Usually, I bring my lunch from home or draw on my ‘supply cupboard’ at work. I do this for a couple of reasons including: simple economics – lunches from home are cheaper; quality – I can be certain about the ingredients; geography – there’s not many options down this end of town. A variety of circumstances in the past few weeks however has meant that I’ve ended up eating Japanese for lunch quite a lot. When I say Japanese, I mean the typical fare served up in most CBD venues across the country, not high quality, artfully prepared masterpieces from top end restaurants. Three different venues, all remarkably similar, each with their differences.
*** THIS VENUE HAS NOW CLOSED ***
Situated on Elizabeth St, it can be a little hard to spot between the doorway to the ‘Gentleman’s Club’ and a convenience store. Climb the stairs and you find a large restaurant with booths, small tables and an enormous communal table. I arrived early and had some trouble making myself understood to the cashier so I just sat in the waiting area until my friends arrived and we were all seated together.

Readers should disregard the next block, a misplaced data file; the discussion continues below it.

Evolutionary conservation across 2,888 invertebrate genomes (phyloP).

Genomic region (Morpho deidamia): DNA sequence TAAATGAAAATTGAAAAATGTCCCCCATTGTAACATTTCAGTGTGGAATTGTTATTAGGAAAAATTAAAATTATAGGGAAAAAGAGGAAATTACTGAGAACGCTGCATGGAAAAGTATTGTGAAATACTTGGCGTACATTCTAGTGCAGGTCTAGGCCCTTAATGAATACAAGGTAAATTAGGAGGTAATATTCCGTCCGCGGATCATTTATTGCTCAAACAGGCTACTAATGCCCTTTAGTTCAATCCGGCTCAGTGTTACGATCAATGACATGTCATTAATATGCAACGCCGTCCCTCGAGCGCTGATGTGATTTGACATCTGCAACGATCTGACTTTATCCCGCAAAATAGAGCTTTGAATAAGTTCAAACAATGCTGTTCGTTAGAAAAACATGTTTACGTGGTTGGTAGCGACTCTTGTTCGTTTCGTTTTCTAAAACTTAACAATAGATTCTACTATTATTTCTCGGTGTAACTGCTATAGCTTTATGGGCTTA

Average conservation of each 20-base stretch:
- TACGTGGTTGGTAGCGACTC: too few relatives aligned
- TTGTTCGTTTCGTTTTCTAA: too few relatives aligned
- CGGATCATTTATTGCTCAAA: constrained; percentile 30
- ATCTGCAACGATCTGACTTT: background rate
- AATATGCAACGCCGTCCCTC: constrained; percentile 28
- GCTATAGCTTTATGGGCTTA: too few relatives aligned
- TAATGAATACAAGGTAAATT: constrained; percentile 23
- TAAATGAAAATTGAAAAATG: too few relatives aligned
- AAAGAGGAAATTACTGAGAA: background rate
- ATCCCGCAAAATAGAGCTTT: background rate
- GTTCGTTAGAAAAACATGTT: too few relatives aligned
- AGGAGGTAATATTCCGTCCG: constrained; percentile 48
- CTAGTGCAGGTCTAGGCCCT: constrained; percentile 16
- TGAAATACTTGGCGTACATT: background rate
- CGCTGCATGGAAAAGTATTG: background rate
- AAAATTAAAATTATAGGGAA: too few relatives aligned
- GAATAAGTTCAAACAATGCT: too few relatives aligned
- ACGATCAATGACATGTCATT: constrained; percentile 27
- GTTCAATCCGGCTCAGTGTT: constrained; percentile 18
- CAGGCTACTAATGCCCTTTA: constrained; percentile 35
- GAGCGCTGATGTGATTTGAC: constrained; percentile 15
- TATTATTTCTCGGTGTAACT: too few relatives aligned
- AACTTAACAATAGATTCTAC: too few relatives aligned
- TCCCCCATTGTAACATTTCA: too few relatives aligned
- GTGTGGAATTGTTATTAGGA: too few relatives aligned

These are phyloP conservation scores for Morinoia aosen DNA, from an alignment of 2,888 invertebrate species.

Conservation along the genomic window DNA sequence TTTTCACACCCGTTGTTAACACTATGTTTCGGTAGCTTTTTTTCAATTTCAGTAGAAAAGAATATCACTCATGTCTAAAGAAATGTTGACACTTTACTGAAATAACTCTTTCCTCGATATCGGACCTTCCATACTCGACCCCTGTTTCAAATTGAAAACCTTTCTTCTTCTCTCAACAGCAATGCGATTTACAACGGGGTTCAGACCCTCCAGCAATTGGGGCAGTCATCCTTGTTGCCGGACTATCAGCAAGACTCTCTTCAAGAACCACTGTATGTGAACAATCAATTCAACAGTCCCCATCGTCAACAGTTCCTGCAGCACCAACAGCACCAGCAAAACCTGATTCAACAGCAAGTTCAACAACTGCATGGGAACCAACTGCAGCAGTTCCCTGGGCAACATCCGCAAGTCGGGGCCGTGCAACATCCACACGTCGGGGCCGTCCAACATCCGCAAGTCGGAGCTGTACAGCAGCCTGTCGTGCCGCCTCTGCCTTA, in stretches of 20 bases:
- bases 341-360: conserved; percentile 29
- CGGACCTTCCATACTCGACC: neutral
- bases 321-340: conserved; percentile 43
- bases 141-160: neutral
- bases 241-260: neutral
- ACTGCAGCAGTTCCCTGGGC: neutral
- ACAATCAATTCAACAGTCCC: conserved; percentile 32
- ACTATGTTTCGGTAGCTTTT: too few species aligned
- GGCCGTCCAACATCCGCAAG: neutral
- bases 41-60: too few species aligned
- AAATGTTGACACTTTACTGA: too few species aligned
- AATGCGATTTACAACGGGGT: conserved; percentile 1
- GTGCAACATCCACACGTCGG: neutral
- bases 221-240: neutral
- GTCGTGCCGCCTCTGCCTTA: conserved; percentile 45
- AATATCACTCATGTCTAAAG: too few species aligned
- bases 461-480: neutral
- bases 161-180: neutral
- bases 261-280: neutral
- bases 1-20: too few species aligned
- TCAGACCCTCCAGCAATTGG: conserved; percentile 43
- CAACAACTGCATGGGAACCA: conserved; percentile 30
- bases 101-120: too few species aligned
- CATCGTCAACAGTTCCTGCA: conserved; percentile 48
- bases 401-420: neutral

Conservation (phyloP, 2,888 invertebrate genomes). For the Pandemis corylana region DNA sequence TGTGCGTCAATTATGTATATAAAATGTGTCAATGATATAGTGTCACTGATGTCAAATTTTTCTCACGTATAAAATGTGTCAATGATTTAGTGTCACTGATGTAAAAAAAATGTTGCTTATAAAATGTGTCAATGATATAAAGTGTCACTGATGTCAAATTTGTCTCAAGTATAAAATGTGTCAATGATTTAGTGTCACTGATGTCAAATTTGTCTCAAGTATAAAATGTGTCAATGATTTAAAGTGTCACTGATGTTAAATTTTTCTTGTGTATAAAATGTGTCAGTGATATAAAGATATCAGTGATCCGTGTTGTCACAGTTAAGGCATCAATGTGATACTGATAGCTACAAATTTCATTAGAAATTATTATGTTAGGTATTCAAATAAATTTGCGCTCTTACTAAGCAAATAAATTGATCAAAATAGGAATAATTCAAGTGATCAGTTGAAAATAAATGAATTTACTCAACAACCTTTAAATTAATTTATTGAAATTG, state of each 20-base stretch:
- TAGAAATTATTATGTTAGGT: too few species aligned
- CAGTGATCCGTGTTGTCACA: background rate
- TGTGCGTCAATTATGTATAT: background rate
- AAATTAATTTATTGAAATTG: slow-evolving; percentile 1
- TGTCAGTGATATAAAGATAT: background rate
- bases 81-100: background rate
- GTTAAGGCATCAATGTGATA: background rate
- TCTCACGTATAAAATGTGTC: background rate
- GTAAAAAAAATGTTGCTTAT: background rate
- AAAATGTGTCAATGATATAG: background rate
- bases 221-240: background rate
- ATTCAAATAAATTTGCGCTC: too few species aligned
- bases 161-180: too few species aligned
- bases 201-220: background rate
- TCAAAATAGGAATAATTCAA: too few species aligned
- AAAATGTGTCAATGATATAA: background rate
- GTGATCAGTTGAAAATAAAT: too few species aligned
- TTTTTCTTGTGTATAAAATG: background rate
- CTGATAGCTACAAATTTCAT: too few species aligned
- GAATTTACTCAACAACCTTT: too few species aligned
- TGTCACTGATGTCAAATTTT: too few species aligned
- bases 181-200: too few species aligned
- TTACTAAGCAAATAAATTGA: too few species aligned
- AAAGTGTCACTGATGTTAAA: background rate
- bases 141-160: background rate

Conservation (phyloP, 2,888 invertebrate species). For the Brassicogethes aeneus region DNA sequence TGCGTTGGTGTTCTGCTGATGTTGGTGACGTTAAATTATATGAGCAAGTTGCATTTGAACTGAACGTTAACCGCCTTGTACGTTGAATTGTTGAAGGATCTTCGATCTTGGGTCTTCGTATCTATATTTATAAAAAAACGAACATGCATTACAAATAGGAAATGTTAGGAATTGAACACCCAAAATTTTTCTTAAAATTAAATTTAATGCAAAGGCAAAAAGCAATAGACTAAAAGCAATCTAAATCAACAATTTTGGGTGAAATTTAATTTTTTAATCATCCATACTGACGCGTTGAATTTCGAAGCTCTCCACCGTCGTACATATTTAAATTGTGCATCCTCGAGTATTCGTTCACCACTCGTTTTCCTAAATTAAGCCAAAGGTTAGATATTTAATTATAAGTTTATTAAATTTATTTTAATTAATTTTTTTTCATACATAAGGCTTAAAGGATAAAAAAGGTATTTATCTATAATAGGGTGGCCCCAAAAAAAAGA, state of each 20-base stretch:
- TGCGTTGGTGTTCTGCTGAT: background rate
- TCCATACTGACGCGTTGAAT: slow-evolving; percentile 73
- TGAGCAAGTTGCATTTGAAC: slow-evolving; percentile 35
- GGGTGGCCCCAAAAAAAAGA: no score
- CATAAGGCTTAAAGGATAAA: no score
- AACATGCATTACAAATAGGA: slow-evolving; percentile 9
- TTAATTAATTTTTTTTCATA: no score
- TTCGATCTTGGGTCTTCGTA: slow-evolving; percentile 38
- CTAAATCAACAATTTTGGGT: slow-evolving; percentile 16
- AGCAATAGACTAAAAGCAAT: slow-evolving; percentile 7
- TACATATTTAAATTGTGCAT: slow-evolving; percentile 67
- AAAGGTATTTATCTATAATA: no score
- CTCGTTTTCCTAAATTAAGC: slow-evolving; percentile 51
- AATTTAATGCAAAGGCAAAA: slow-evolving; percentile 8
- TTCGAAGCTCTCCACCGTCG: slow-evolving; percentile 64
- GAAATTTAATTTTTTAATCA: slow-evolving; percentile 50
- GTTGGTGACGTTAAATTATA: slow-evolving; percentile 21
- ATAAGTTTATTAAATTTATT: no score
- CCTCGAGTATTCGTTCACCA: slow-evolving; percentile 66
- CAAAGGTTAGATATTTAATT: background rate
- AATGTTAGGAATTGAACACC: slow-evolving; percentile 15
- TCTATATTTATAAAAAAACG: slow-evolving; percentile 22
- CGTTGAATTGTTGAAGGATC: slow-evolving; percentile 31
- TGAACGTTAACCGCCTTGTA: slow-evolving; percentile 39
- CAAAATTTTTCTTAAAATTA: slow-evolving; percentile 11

If my research is correct, ‘Warawara’ is Japanese for ‘bustling’ and an Izakaya is a place in Japan where you go to drink alcohol, typically, after work. I’ve noted that quite a lot of places of late are tacking ‘Izakaya’ on to their name and I’m not sure how genuine they really are. This one at least serves up late night doses of Karaoke. It seems though that WaraWara may be Korean owned, going by their Facebook page and some of the dishes on offer such as Bimibap. So, probably not the most authentic experience your going to find.
We ate from the set lunch time menu which gives you a bit of a selection in the form of a Bento Box. I chose my old fave Gyudon (Beef & Onions) which came with a ‘tempura’ prawn, rice, a small salad, miso, half an egg and when it arrived, a special surprise in the form of some agedashi tofu. There was side dish of what certainly looked and tasted like kimchi to me but what’s a little cross over between friends? We’d arrived early so our meals didn’t take too long but the time we were leaving, the joint was jumping.
Pro: It’s good to have some variety from the typical rice bowls, included in the lunch specials. It’s also nice to be able to eat in a proper restaurant, not a food court!